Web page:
Letters From the West

Environmental lawsuit over solar on public lands challenges idea that climate change is crisis

A lawsuit by the Western Lands Project in Seattle, Idaho’s Western Watersheds Project and the Desert Protective Council challenge the Obama Administration’s program to designate public lands that are appropriate for solar power development.
The suit filed Tuesday in U.S. District Court in California, challenges outgoing Interior Secretary Ken Salazar’s decision to open 285,000 acres in 17 zones in Arizona, California, Colorado, Nevada, New Mexico and Utah for large-scale solar projects. The groups say they are not against renewable energy projects; they just want them in developed areas such as parking lots and on rooftops.
Think about how these groups’ overall approach conflicts with that of many utilities, which are making it harder and more costly for customers to invest the capital themselves in rooftop solar power. The groups also are sending the message that while climate change may be an issue it certainly is no crisis that requires increased risks to address.
Don’t worry about the increased fires in the desert ecosystems due to global warming. No need to change priorities, after all, some of these advocates argue, climate change makes stopping the development of these ecosystems even more important since they will become even drier.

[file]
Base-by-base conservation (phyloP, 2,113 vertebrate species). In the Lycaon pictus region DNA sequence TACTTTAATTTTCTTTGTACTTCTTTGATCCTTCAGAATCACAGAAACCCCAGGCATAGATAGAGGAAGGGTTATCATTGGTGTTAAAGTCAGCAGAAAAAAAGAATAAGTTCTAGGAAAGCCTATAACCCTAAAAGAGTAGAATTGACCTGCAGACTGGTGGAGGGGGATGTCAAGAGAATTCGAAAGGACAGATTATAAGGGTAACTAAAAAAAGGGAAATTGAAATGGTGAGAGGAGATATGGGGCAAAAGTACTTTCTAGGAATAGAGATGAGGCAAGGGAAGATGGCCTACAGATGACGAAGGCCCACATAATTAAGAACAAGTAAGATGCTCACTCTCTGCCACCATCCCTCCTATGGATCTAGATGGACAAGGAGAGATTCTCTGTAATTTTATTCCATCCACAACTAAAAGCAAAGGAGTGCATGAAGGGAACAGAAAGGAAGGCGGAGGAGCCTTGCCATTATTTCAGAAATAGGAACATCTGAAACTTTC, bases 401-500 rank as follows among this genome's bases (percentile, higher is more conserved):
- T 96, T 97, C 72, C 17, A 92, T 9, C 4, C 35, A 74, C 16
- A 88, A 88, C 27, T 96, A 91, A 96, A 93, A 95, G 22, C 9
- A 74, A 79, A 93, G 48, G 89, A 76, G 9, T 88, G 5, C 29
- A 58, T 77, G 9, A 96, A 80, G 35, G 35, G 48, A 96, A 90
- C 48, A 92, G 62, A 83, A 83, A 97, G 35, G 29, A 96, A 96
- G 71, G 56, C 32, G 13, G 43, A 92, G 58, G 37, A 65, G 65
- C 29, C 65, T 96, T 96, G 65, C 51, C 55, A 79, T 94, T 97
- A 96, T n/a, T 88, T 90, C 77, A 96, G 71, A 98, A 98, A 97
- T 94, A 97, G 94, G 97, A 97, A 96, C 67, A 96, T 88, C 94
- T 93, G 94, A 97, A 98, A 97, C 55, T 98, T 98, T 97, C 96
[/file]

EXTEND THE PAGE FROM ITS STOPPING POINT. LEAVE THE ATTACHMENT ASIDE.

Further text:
The Obama administration surveyed public lands across the five southwestern to come up with the lands where they welcomed renewable development so it would not be proposed in habitats where its scientists don’t think it should go. Some of the people in these groups question whether any renewable development should take place on public lands.
If the Obama Administration’s approach to energy policy is “all of the above,” the environmental groups appear to be saying “none of the above, except rooftop solar and on developed private lands.”
It is no surprise that utilities like Idaho Power Co. are keeping their options open by continuing to depend on coal instead of jumping into a new energy world also fraught with legal battles. Since after all, climate change is tomorrow’s problem.

Rocky Barker is the energy and environment reporter for the Idaho Statesman and has been writing about the West since 1985. He is the author of Scorched Earth How the Fires of Yellowstone Changed America and co-producer of the movie Firestorm: Last Stand at Yellowstone, which was inspired by the book and broadcast on A&E Network. He also co-authored the Flyfisher's Guide to Idaho and the Wingshooter's Guide to Idaho with Ken Retallic. He also was on the Statesman’s team that covered the Sen. Larry Craig sex scandal, which was one of three Pulitzer Prize finalists in breaking news in 2007. The National Wildlife Federation awarded him its Conservation Achievement Award.

Posted in Letters from the West